Prospero’s use of “white magic” is certainly present in the play. How does The Tempest make use of magic?

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k9beck25, you stated you "need some help understanding this question...."  It does not appear that you want the question answered, only help understanding the question.

Your question involves magic.  The first part of the question establishes the fact that "white magic" is present in the play.  However, not all of the magic Prospero uses is "white."  There are many instances of both "white" (magic used for good) and "black" (magic used for evil) magic.  

I would suggest going back through the play and look for as many instances of magic as you can find.  For example, what magic does Ariel perform?  What magic does Prospero perform?  What magic does Sycorax perform?

Then, ask yourself the question, "What function does this magic serve?"  Meaning, what does the magic do?  What is the point of the magic?  

One example would be at the beginning of the play.  Prospero has commanded Ariel to use his magic to create a violent storm.  The magic serves to bring certain characters to the island so that Prospero can get revenge.  

I hope this helps you understand the question.

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When we think of the use of magic in this excellent play we need to recall that magic was something that was taken seriously by people in the time of Shakespeare. Remember that even as late as the reign of James I, witches were still being burnt at the stake.

One question that is worth considering is how magic is used in the play. It seems doubtful whether there is a "good" use of magic - consider the way that magic seems always used to manipulate, imprison or influence other people. Another point to remember is that this play is completely unlike other Shakespeare plays because it is dependent almost entirely upon the use of magic - in other plays with a supernatural element, the characters still have free will. In The Tempest, the fate of all characters are decided by supernatural intervention rather than by characters or actions.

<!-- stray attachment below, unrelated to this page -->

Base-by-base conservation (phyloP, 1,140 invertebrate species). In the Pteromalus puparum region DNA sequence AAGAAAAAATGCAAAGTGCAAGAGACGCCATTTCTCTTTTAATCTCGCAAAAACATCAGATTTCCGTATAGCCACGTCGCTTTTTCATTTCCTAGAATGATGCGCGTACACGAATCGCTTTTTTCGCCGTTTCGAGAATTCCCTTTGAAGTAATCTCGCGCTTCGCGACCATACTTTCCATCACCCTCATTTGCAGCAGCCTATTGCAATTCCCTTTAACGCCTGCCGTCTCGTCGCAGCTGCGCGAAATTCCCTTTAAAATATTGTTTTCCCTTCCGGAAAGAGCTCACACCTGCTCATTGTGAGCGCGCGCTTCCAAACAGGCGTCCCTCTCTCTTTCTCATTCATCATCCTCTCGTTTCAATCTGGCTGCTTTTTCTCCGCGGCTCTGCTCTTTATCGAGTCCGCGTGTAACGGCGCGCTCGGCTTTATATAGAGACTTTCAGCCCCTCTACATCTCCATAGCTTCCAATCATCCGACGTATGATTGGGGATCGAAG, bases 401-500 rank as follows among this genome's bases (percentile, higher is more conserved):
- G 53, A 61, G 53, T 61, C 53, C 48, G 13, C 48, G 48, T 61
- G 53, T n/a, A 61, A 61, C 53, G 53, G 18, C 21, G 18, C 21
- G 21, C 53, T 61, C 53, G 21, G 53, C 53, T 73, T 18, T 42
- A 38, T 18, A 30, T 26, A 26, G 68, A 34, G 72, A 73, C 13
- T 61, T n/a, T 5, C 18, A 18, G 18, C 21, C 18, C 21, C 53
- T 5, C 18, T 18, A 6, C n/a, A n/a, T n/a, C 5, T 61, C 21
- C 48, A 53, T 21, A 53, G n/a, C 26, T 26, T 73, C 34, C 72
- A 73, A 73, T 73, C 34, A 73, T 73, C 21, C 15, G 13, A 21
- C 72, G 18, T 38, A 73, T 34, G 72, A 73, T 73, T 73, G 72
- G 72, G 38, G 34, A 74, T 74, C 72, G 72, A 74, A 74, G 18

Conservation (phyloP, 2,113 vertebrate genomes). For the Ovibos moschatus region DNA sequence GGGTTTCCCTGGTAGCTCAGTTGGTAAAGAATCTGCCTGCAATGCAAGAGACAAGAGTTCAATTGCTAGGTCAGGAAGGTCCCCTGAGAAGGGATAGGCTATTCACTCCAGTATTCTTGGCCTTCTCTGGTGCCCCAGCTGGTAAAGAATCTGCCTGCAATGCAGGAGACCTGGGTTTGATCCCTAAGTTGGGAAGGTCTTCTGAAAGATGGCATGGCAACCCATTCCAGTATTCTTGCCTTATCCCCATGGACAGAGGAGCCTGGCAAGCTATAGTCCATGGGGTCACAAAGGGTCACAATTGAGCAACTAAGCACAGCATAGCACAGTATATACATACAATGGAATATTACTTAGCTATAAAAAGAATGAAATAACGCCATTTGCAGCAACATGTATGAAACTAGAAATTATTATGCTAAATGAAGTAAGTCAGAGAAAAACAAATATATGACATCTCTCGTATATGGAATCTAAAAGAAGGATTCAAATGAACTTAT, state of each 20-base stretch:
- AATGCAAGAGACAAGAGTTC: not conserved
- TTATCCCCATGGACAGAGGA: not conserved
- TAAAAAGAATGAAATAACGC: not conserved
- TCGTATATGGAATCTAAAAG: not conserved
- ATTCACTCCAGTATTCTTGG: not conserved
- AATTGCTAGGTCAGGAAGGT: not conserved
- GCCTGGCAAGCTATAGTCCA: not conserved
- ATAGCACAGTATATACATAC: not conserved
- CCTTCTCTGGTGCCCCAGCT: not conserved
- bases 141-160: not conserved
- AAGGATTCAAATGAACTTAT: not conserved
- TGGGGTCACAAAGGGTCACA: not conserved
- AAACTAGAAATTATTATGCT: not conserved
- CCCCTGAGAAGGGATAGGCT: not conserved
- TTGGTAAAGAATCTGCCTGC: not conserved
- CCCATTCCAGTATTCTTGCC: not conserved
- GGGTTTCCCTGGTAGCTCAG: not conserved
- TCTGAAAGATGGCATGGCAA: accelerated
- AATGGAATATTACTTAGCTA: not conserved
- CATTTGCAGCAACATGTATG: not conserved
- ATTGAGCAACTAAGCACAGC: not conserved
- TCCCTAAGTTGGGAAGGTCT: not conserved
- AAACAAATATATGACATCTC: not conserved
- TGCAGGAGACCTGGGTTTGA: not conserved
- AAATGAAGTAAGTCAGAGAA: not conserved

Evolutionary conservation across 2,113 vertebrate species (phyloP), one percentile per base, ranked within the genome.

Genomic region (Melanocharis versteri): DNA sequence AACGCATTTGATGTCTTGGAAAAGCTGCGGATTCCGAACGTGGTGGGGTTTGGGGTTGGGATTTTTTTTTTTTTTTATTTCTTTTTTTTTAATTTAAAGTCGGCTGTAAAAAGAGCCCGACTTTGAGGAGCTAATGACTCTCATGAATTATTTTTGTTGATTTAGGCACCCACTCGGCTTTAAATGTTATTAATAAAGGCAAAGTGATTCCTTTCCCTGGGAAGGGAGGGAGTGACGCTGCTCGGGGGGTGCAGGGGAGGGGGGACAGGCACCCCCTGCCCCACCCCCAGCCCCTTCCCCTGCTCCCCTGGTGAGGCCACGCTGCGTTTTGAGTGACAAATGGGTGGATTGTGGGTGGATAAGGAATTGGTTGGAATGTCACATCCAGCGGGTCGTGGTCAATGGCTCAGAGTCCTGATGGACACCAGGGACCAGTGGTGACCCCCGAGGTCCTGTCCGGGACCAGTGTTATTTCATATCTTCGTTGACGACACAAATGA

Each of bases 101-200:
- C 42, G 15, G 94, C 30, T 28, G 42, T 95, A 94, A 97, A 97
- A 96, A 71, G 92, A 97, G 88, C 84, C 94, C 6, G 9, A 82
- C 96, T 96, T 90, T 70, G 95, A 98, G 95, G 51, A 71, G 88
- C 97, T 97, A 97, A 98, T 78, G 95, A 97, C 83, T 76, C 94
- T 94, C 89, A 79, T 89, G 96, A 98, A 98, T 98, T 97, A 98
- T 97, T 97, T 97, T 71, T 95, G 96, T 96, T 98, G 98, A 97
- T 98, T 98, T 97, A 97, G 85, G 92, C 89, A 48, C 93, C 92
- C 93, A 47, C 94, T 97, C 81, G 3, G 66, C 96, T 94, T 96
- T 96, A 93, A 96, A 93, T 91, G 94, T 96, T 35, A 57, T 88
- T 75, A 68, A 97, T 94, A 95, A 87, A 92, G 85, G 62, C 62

Of course, another point to focus on is that the island itself seems to be strongly enchanted. It was here the Sycorax was banished; the island is the home to Ariel and other spirits; and let us not forget that Prospero's magical talent only begins when he is exiled to the island and his powers leave him as he leaves. The enchanted nature of the island is made clear by Caliban in a speech that shows his wonder at what happens on the island:

...the isle is full of noises,

Sounds and sweet airs, that give delight, and hurt not.

Sometimes a thousand twangling instruments

Will hum about mine ears; and sometime voices,

That if I then had wak'd after long sleep,

Will make me sleep again...

Magic is therefore an incredibly important part of the setting of this play, focussing on the location of the island. Likewise magic is rarely used benignly and it also is an instrument that deprives the characters of free will. Hope this helps!

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